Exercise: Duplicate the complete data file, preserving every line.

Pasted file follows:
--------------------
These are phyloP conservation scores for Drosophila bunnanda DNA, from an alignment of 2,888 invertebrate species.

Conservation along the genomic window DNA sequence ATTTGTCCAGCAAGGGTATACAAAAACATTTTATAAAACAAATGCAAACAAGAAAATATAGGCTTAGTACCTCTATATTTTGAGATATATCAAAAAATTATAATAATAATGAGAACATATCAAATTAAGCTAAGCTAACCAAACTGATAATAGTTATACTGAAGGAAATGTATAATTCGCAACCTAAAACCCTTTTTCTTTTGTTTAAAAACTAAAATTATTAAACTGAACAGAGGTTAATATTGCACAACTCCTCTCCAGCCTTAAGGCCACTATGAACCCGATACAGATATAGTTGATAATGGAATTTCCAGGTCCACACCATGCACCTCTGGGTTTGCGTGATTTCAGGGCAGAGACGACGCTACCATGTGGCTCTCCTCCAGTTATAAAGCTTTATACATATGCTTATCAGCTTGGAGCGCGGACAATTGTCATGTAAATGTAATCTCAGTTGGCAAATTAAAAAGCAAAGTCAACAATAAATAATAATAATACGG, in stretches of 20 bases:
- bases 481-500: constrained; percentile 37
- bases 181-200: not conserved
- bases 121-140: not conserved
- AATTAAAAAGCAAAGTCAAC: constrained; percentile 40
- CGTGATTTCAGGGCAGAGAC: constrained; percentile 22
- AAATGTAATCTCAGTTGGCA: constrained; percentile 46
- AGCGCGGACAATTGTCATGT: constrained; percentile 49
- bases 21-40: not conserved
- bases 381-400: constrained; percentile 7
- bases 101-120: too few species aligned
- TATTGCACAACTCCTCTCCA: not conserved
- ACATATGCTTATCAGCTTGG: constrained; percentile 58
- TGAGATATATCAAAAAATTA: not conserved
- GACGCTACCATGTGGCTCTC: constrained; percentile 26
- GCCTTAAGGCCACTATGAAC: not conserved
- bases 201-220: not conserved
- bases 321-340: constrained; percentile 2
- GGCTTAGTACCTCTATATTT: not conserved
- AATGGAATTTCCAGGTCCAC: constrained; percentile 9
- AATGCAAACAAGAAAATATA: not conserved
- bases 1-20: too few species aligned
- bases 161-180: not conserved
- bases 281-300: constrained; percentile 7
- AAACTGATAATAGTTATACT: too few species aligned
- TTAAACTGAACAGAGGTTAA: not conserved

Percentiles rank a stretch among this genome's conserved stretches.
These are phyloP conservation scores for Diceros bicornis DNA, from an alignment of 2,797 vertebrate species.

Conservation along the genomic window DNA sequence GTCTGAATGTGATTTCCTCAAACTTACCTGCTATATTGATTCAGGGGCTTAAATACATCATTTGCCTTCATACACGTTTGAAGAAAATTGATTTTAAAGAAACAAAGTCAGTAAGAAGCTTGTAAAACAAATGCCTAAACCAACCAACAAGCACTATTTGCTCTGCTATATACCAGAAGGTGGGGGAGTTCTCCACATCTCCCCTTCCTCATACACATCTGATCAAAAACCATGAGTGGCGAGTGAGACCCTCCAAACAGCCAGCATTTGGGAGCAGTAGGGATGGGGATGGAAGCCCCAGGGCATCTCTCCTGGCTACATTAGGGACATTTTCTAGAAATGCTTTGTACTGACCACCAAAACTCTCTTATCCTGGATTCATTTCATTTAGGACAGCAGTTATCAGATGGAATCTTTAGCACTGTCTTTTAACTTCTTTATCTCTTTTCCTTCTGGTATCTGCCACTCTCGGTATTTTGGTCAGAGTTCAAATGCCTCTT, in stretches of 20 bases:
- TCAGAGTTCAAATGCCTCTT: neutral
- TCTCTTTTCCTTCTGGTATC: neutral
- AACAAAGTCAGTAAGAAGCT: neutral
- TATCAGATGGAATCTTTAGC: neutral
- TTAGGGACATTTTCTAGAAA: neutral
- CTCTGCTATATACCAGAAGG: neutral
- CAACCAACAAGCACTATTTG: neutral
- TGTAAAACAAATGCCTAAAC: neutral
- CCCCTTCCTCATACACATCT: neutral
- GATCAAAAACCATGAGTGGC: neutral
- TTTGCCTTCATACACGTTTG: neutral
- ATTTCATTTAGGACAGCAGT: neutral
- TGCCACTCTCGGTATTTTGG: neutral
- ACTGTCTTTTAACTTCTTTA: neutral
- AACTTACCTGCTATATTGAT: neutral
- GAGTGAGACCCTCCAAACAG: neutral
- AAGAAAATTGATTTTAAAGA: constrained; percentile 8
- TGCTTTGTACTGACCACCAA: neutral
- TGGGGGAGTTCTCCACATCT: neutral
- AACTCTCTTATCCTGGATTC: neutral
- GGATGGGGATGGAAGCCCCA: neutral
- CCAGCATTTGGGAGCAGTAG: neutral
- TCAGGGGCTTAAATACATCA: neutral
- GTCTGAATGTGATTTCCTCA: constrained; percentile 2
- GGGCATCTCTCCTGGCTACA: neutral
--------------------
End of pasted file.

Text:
These are phyloP conservation scores for Drosophila bunnanda DNA, from an alignment of 2,888 invertebrate species.

Conservation along the genomic window DNA sequence ATTTGTCCAGCAAGGGTATACAAAAACATTTTATAAAACAAATGCAAACAAGAAAATATAGGCTTAGTACCTCTATATTTTGAGATATATCAAAAAATTATAATAATAATGAGAACATATCAAATTAAGCTAAGCTAACCAAACTGATAATAGTTATACTGAAGGAAATGTATAATTCGCAACCTAAAACCCTTTTTCTTTTGTTTAAAAACTAAAATTATTAAACTGAACAGAGGTTAATATTGCACAACTCCTCTCCAGCCTTAAGGCCACTATGAACCCGATACAGATATAGTTGATAATGGAATTTCCAGGTCCACACCATGCACCTCTGGGTTTGCGTGATTTCAGGGCAGAGACGACGCTACCATGTGGCTCTCCTCCAGTTATAAAGCTTTATACATATGCTTATCAGCTTGGAGCGCGGACAATTGTCATGTAAATGTAATCTCAGTTGGCAAATTAAAAAGCAAAGTCAACAATAAATAATAATAATACGG, in stretches of 20 bases:
- bases 481-500: constrained; percentile 37
- bases 181-200: not conserved
- bases 121-140: not conserved
- AATTAAAAAGCAAAGTCAAC: constrained; percentile 40
- CGTGATTTCAGGGCAGAGAC: constrained; percentile 22
- AAATGTAATCTCAGTTGGCA: constrained; percentile 46
- AGCGCGGACAATTGTCATGT: constrained; percentile 49
- bases 21-40: not conserved
- bases 381-400: constrained; percentile 7
- bases 101-120: too few species aligned
- TATTGCACAACTCCTCTCCA: not conserved
- ACATATGCTTATCAGCTTGG: constrained; percentile 58
- TGAGATATATCAAAAAATTA: not conserved
- GACGCTACCATGTGGCTCTC: constrained; percentile 26
- GCCTTAAGGCCACTATGAAC: not conserved
- bases 201-220: not conserved
- bases 321-340: constrained; percentile 2
- GGCTTAGTACCTCTATATTT: not conserved
- AATGGAATTTCCAGGTCCAC: constrained; percentile 9
- AATGCAAACAAGAAAATATA: not conserved
- bases 1-20: too few species aligned
- bases 161-180: not conserved
- bases 281-300: constrained; percentile 7
- AAACTGATAATAGTTATACT: too few species aligned
- TTAAACTGAACAGAGGTTAA: not conserved

Percentiles rank a stretch among this genome's conserved stretches.
These are phyloP conservation scores for Diceros bicornis DNA, from an alignment of 2,797 vertebrate species.

Conservation along the genomic window DNA sequence GTCTGAATGTGATTTCCTCAAACTTACCTGCTATATTGATTCAGGGGCTTAAATACATCATTTGCCTTCATACACGTTTGAAGAAAATTGATTTTAAAGAAACAAAGTCAGTAAGAAGCTTGTAAAACAAATGCCTAAACCAACCAACAAGCACTATTTGCTCTGCTATATACCAGAAGGTGGGGGAGTTCTCCACATCTCCCCTTCCTCATACACATCTGATCAAAAACCATGAGTGGCGAGTGAGACCCTCCAAACAGCCAGCATTTGGGAGCAGTAGGGATGGGGATGGAAGCCCCAGGGCATCTCTCCTGGCTACATTAGGGACATTTTCTAGAAATGCTTTGTACTGACCACCAAAACTCTCTTATCCTGGATTCATTTCATTTAGGACAGCAGTTATCAGATGGAATCTTTAGCACTGTCTTTTAACTTCTTTATCTCTTTTCCTTCTGGTATCTGCCACTCTCGGTATTTTGGTCAGAGTTCAAATGCCTCTT, in stretches of 20 bases:
- TCAGAGTTCAAATGCCTCTT: neutral
- TCTCTTTTCCTTCTGGTATC: neutral
- AACAAAGTCAGTAAGAAGCT: neutral
- TATCAGATGGAATCTTTAGC: neutral
- TTAGGGACATTTTCTAGAAA: neutral
- CTCTGCTATATACCAGAAGG: neutral
- CAACCAACAAGCACTATTTG: neutral
- TGTAAAACAAATGCCTAAAC: neutral
- CCCCTTCCTCATACACATCT: neutral
- GATCAAAAACCATGAGTGGC: neutral
- TTTGCCTTCATACACGTTTG: neutral
- ATTTCATTTAGGACAGCAGT: neutral
- TGCCACTCTCGGTATTTTGG: neutral
- ACTGTCTTTTAACTTCTTTA: neutral
- AACTTACCTGCTATATTGAT: neutral
- GAGTGAGACCCTCCAAACAG: neutral
- AAGAAAATTGATTTTAAAGA: constrained; percentile 8
- TGCTTTGTACTGACCACCAA: neutral
- TGGGGGAGTTCTCCACATCT: neutral
- AACTCTCTTATCCTGGATTC: neutral
- GGATGGGGATGGAAGCCCCA: neutral
- CCAGCATTTGGGAGCAGTAG: neutral
- TCAGGGGCTTAAATACATCA: neutral
- GTCTGAATGTGATTTCCTCA: constrained; percentile 2
- GGGCATCTCTCCTGGCTACA: neutral